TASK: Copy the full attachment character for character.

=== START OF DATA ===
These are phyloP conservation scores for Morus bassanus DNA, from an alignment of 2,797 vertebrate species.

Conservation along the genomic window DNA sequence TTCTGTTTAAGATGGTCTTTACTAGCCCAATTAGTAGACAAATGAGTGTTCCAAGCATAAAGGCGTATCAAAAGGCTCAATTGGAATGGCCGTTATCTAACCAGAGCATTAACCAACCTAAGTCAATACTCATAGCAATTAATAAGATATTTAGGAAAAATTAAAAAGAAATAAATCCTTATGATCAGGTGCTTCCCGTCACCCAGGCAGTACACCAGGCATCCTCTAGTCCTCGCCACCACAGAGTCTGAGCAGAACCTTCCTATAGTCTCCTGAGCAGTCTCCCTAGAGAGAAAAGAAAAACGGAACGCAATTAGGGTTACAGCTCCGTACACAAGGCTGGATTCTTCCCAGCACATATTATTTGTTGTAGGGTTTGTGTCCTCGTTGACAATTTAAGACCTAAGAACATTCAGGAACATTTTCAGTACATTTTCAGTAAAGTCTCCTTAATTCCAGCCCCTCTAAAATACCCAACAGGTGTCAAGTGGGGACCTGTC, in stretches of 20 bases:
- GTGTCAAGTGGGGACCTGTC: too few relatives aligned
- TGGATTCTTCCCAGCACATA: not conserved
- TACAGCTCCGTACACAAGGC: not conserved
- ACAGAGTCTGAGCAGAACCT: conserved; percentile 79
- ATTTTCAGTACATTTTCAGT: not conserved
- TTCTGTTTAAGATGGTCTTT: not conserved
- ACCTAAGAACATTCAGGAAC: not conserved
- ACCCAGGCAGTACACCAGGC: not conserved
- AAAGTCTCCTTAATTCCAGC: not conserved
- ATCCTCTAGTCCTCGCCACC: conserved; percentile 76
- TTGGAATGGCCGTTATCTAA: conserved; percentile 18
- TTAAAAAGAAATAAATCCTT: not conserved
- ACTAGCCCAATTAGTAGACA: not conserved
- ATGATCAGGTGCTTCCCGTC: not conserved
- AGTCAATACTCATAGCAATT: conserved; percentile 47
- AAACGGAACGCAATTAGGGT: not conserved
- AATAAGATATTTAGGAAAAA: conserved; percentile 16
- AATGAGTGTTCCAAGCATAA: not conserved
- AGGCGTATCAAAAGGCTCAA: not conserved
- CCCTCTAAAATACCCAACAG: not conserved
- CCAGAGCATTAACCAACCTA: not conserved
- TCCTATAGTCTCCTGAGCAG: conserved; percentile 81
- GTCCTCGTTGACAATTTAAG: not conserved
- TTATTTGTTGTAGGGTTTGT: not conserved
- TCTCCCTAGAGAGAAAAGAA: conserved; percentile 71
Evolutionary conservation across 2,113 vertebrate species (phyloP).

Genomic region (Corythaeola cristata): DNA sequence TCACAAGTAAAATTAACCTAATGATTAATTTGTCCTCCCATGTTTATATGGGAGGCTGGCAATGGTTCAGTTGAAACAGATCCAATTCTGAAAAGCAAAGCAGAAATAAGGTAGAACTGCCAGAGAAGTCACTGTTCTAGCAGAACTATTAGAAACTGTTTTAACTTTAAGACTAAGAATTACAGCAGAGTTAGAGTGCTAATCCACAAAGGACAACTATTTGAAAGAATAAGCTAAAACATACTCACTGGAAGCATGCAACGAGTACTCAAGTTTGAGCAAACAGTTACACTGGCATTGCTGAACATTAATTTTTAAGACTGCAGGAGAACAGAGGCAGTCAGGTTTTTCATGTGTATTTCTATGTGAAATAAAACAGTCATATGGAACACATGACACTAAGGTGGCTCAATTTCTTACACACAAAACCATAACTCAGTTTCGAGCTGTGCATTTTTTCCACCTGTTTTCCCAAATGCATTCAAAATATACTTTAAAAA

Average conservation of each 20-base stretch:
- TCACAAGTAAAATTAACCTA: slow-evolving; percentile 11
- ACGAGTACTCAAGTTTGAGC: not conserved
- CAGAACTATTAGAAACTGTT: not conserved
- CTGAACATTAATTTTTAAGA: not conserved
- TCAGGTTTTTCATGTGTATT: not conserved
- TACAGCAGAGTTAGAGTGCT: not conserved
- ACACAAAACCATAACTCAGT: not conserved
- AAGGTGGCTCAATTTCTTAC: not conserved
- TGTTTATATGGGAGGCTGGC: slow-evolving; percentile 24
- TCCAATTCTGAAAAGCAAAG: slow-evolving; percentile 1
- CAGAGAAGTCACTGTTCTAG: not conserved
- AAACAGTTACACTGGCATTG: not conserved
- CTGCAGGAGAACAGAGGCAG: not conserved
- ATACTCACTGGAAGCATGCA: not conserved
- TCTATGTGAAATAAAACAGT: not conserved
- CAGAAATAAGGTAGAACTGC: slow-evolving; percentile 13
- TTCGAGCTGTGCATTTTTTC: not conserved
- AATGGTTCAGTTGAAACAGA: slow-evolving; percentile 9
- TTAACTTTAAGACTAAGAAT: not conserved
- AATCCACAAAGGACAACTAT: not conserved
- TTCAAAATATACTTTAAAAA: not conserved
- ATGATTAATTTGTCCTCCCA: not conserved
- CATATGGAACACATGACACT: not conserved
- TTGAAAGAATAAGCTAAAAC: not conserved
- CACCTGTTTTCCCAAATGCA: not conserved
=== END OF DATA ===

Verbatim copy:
These are phyloP conservation scores for Morus bassanus DNA, from an alignment of 2,797 vertebrate species.

Conservation along the genomic window DNA sequence TTCTGTTTAAGATGGTCTTTACTAGCCCAATTAGTAGACAAATGAGTGTTCCAAGCATAAAGGCGTATCAAAAGGCTCAATTGGAATGGCCGTTATCTAACCAGAGCATTAACCAACCTAAGTCAATACTCATAGCAATTAATAAGATATTTAGGAAAAATTAAAAAGAAATAAATCCTTATGATCAGGTGCTTCCCGTCACCCAGGCAGTACACCAGGCATCCTCTAGTCCTCGCCACCACAGAGTCTGAGCAGAACCTTCCTATAGTCTCCTGAGCAGTCTCCCTAGAGAGAAAAGAAAAACGGAACGCAATTAGGGTTACAGCTCCGTACACAAGGCTGGATTCTTCCCAGCACATATTATTTGTTGTAGGGTTTGTGTCCTCGTTGACAATTTAAGACCTAAGAACATTCAGGAACATTTTCAGTACATTTTCAGTAAAGTCTCCTTAATTCCAGCCCCTCTAAAATACCCAACAGGTGTCAAGTGGGGACCTGTC, in stretches of 20 bases:
- GTGTCAAGTGGGGACCTGTC: too few relatives aligned
- TGGATTCTTCCCAGCACATA: not conserved
- TACAGCTCCGTACACAAGGC: not conserved
- ACAGAGTCTGAGCAGAACCT: conserved; percentile 79
- ATTTTCAGTACATTTTCAGT: not conserved
- TTCTGTTTAAGATGGTCTTT: not conserved
- ACCTAAGAACATTCAGGAAC: not conserved
- ACCCAGGCAGTACACCAGGC: not conserved
- AAAGTCTCCTTAATTCCAGC: not conserved
- ATCCTCTAGTCCTCGCCACC: conserved; percentile 76
- TTGGAATGGCCGTTATCTAA: conserved; percentile 18
- TTAAAAAGAAATAAATCCTT: not conserved
- ACTAGCCCAATTAGTAGACA: not conserved
- ATGATCAGGTGCTTCCCGTC: not conserved
- AGTCAATACTCATAGCAATT: conserved; percentile 47
- AAACGGAACGCAATTAGGGT: not conserved
- AATAAGATATTTAGGAAAAA: conserved; percentile 16
- AATGAGTGTTCCAAGCATAA: not conserved
- AGGCGTATCAAAAGGCTCAA: not conserved
- CCCTCTAAAATACCCAACAG: not conserved
- CCAGAGCATTAACCAACCTA: not conserved
- TCCTATAGTCTCCTGAGCAG: conserved; percentile 81
- GTCCTCGTTGACAATTTAAG: not conserved
- TTATTTGTTGTAGGGTTTGT: not conserved
- TCTCCCTAGAGAGAAAAGAA: conserved; percentile 71
Evolutionary conservation across 2,113 vertebrate species (phyloP).

Genomic region (Corythaeola cristata): DNA sequence TCACAAGTAAAATTAACCTAATGATTAATTTGTCCTCCCATGTTTATATGGGAGGCTGGCAATGGTTCAGTTGAAACAGATCCAATTCTGAAAAGCAAAGCAGAAATAAGGTAGAACTGCCAGAGAAGTCACTGTTCTAGCAGAACTATTAGAAACTGTTTTAACTTTAAGACTAAGAATTACAGCAGAGTTAGAGTGCTAATCCACAAAGGACAACTATTTGAAAGAATAAGCTAAAACATACTCACTGGAAGCATGCAACGAGTACTCAAGTTTGAGCAAACAGTTACACTGGCATTGCTGAACATTAATTTTTAAGACTGCAGGAGAACAGAGGCAGTCAGGTTTTTCATGTGTATTTCTATGTGAAATAAAACAGTCATATGGAACACATGACACTAAGGTGGCTCAATTTCTTACACACAAAACCATAACTCAGTTTCGAGCTGTGCATTTTTTCCACCTGTTTTCCCAAATGCATTCAAAATATACTTTAAAAA

Average conservation of each 20-base stretch:
- TCACAAGTAAAATTAACCTA: slow-evolving; percentile 11
- ACGAGTACTCAAGTTTGAGC: not conserved
- CAGAACTATTAGAAACTGTT: not conserved
- CTGAACATTAATTTTTAAGA: not conserved
- TCAGGTTTTTCATGTGTATT: not conserved
- TACAGCAGAGTTAGAGTGCT: not conserved
- ACACAAAACCATAACTCAGT: not conserved
- AAGGTGGCTCAATTTCTTAC: not conserved
- TGTTTATATGGGAGGCTGGC: slow-evolving; percentile 24
- TCCAATTCTGAAAAGCAAAG: slow-evolving; percentile 1
- CAGAGAAGTCACTGTTCTAG: not conserved
- AAACAGTTACACTGGCATTG: not conserved
- CTGCAGGAGAACAGAGGCAG: not conserved
- ATACTCACTGGAAGCATGCA: not conserved
- TCTATGTGAAATAAAACAGT: not conserved
- CAGAAATAAGGTAGAACTGC: slow-evolving; percentile 13
- TTCGAGCTGTGCATTTTTTC: not conserved
- AATGGTTCAGTTGAAACAGA: slow-evolving; percentile 9
- TTAACTTTAAGACTAAGAAT: not conserved
- AATCCACAAAGGACAACTAT: not conserved
- TTCAAAATATACTTTAAAAA: not conserved
- ATGATTAATTTGTCCTCCCA: not conserved
- CATATGGAACACATGACACT: not conserved
- TTGAAAGAATAAGCTAAAAC: not conserved
- CACCTGTTTTCCCAAATGCA: not conserved